The short answer to this is if you are found non-compliant – not ‘following the rules’, when audited, you will be fined. If it is a large non-compliance issue, it is a large fine, plus being named and shamed – by your competitors as well as the Governing Authority. If it is a minor issue, you may get off with a warning.

As well as fines, if an agency does not have the legal right to collect commissions – whether property management or sales commissions, you may be forced to either forfeit or return such commissions, plus be fined into the bargain. This commonly happens through an agency is using a non-compliant agency agreement and/or because agency personnel are completing such agency agreement incorrectly.

How often do compliance audits occur?

As often as consumers take aim and complain because Governing Body compliance audits happen continuously as the result of a consumer complaint, with the random audit (if the compliance enforcement inspectors are in your area) or you may be next on the list – especially if you have never had a compliance audit.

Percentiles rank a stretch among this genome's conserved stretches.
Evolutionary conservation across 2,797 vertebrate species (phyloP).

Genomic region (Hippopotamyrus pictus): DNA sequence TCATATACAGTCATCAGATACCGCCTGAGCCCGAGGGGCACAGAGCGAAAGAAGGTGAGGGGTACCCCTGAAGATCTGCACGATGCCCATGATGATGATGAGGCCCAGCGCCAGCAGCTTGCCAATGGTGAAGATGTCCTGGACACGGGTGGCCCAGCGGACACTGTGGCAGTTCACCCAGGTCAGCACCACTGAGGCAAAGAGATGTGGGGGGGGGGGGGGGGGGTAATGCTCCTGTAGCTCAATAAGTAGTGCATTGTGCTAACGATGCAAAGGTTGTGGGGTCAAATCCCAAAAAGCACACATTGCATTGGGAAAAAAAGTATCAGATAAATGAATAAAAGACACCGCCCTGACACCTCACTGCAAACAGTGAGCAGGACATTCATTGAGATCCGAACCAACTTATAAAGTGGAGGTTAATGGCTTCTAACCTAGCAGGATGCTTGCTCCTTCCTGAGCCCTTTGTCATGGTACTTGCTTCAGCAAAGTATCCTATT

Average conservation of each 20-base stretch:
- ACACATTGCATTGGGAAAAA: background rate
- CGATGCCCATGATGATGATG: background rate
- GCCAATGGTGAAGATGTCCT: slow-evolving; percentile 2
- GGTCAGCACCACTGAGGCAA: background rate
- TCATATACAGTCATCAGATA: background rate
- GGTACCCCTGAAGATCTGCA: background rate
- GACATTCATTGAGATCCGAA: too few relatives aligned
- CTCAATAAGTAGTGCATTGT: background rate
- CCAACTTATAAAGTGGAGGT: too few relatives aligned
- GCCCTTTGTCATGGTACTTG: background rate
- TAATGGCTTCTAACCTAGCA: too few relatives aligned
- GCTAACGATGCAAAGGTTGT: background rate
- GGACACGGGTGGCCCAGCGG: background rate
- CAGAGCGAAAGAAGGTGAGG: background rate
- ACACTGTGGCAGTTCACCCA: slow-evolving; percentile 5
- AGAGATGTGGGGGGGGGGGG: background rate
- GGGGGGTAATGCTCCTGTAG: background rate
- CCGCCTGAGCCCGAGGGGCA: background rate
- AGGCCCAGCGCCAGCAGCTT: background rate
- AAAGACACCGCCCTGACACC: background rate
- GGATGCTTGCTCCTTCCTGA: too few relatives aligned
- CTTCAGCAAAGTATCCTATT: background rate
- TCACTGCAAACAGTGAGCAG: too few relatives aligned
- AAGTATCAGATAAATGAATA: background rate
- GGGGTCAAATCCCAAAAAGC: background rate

What are some of the common mistakes agents and salespeople make?

The actual completion of the sales or management agency authority / agreement – mistakes such as:

  • using a non-compliant and out-of-date agency authority / agreement
  • entering the incorrect name of the licensee
  • entering the incorrect licence number
  • no figure entered at all for the ‘estimated selling price’ or ‘agent’s opinion of market price’
  • no figure entered at all for ‘price at which the property is to be offered’ or ‘listed price’.
  • completing incorrectly, or ignoring altogether the ‘rebates, discounts and commissions’ clause (in most jurisdictions)
  • not offering the cooling-off of agency agreement to the principal (in most jurisdictions)
  • no signature of principal or agent (or both) on agency authority / agreement
  • no proof of authority / agreement being served back upon principal within the specified time
  • not using the correct disclosure form when there is a need to disclose